### 10.2.2.1 Simple List Items in I/O Lists

In a data transfer statement, a simple list of items takes the following form:

```  item [,item]...
```
item
Is one of the following:

• For input statements: a variable name

The variable must not be an assumed-size array, unless one of the following appears in the last dimension: a subscript, a vector subscript, or a section subscript specifying an upper bound.

• For output statements: a variable name, expression, or constant

Any expression must not attempt further I/O operations on the same logical unit. For example, it must not refer to a function subprogram that performs I/O on the same logical unit.

The data transfer statement assigns values to (or transfers values from) the list items in the order in which the items appear, from left to right.

When multiple array names are used in the I/O list of an unformatted input or output statement, only one record is read or written, regardless of how many array name references appear in the list.

Examples

The following example shows a simple I/O list:

```WRITE (6,10) J, K(3), 4, (L+4)/2, N
```

When you use an array name reference in an I/O list, an input statement reads enough data to fill every item of the array. An output statement writes all of the values in the array.

Data transfer begins with the initial item of the array and proceeds in the order of subscript progression, with the leftmost subscript varying most rapidly. The following statement defines a two- dimensional array:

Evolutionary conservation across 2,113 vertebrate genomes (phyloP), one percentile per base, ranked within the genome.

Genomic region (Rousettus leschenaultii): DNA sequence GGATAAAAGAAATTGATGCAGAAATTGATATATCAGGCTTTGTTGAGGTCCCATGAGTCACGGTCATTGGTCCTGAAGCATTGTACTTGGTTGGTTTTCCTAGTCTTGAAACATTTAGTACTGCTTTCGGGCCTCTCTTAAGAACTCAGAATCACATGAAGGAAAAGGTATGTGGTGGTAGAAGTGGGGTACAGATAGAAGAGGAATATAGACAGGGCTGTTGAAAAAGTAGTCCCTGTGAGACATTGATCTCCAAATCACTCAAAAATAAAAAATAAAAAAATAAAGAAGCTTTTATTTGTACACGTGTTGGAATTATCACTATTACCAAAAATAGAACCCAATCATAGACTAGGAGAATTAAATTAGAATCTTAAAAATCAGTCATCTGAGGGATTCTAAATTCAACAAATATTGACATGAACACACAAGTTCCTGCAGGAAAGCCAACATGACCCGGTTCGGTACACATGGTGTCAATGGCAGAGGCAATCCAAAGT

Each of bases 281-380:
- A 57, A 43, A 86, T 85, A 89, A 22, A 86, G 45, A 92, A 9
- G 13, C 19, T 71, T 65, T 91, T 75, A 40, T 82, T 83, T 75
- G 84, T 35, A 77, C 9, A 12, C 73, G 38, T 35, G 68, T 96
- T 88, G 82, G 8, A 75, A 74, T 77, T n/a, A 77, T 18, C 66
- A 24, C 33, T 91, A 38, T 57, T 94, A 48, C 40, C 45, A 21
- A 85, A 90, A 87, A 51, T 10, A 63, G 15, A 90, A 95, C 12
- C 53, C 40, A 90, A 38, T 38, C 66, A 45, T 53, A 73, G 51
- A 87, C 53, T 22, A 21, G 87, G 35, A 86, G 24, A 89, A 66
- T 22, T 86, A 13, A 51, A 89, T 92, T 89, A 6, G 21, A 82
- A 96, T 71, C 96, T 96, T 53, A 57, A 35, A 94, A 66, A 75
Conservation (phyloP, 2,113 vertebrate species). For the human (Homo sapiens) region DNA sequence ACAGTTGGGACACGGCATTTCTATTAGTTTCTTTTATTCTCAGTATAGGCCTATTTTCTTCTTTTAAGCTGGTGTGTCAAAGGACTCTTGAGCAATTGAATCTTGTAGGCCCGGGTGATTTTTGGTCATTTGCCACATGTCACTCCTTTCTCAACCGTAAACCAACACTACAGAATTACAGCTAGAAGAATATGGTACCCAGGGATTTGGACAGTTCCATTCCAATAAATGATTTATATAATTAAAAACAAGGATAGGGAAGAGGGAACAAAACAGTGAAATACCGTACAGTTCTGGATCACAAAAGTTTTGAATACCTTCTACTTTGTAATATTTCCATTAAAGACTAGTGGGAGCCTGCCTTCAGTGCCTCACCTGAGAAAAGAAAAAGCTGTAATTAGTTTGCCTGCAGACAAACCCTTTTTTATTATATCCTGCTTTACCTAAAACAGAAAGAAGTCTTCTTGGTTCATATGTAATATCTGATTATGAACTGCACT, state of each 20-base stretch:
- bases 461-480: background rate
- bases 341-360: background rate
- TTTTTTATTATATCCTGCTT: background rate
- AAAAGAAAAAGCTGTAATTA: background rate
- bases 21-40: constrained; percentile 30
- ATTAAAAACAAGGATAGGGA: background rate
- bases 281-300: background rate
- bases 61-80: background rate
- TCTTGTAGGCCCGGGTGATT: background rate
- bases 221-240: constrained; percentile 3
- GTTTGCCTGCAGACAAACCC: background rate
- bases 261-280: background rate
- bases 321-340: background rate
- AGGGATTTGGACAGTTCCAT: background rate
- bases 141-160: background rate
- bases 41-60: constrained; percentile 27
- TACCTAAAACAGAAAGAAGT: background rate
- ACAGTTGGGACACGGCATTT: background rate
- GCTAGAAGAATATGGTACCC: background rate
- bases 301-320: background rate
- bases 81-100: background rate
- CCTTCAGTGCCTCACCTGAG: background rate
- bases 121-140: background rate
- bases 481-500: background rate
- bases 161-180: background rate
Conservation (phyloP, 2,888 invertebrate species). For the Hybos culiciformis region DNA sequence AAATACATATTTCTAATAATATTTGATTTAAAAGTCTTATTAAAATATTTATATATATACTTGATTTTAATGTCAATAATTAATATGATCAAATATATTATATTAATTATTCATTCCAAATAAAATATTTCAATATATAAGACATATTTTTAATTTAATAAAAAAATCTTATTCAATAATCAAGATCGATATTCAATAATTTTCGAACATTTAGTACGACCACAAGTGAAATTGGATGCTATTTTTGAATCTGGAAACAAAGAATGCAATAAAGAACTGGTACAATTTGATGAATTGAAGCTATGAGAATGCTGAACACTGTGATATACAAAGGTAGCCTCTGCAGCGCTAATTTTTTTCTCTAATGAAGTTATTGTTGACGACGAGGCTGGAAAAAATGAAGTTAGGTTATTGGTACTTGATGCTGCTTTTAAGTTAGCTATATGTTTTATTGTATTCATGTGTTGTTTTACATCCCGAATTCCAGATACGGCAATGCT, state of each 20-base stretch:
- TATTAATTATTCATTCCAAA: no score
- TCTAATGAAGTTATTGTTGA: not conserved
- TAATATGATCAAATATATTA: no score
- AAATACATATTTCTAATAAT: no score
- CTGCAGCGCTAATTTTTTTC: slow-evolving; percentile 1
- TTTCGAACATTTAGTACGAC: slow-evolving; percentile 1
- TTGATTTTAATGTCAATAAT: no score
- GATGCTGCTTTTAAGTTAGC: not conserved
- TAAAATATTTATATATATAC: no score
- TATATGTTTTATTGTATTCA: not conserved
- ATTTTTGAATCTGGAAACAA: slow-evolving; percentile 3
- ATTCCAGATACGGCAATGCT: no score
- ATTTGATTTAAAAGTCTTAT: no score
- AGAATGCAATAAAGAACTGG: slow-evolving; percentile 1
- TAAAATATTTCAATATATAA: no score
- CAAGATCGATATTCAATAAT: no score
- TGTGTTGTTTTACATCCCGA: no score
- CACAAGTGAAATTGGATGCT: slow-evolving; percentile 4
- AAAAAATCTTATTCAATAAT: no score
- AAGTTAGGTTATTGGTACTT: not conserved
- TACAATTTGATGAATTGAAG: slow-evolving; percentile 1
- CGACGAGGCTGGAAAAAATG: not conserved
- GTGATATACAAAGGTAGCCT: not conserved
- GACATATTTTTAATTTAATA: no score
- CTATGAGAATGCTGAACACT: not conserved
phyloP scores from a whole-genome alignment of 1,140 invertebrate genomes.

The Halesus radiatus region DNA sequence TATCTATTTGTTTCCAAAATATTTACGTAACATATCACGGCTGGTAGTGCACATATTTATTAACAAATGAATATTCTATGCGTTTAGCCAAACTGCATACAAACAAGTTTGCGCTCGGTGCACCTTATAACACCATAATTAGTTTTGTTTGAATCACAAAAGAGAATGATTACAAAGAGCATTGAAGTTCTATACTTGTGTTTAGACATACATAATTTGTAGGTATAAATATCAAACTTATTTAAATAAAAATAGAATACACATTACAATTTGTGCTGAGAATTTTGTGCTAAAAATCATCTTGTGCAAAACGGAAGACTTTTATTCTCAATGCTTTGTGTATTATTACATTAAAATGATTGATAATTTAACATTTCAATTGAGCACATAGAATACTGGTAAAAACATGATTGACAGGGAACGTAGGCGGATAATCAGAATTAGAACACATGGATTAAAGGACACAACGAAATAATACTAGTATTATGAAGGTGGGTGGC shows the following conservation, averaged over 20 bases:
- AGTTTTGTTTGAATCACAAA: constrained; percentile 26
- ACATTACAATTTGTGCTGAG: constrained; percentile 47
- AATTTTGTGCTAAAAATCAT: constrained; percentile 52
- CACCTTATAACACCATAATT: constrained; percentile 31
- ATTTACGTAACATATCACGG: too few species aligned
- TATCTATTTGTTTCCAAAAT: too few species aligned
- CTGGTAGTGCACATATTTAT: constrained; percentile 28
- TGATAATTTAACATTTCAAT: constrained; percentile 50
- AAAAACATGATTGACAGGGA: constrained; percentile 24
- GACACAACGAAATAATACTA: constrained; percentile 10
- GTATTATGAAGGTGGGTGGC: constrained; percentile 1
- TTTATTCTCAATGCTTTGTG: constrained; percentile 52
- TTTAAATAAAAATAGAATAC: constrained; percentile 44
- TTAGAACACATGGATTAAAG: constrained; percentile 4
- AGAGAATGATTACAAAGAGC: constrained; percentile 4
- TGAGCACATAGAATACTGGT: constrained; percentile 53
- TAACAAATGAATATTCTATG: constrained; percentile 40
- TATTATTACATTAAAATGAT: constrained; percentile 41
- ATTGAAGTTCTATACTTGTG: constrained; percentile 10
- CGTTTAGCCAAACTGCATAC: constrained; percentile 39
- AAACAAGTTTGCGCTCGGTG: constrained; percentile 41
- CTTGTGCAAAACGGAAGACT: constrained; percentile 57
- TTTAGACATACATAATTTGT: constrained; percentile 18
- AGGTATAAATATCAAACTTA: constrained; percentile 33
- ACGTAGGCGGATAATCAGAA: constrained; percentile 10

```DIMENSION ARRAY(3,3)
```

If the name ARRAY appears with no subscripts in a READ statement, that statement assigns values from the input record(s) to ARRAY(1,1), ARRAY(2,1), ARRAY(3,1), ARRAY(1,2), and so on through ARRAY(3,3).

An input record contains the following values:

```1,3,721.73
```

The following example shows how variables in the I/O list can be used in array subscripts later in the list:

```DIMENSION ARRAY(3,3)
...
```

When the READ statement is executed, the first input value is assigned to J and the second to K, establishing the subscript values for ARRAY(J,K). The value 721.73 is then assigned to ARRAY(1,3). Note that the variables must appear before their use as array subscripts.

Consider the following derived-type definition and structure declaration:

```TYPE EMPLOYEE
INTEGER ID
CHARACTER(LEN=40) NAME
END TYPE EMPLOYEE
...
TYPE(EMPLOYEE) :: CONTRACT   ! A structure of type EMPLOYEE
```

The following statements are equivalent:

```READ *, CONTRACT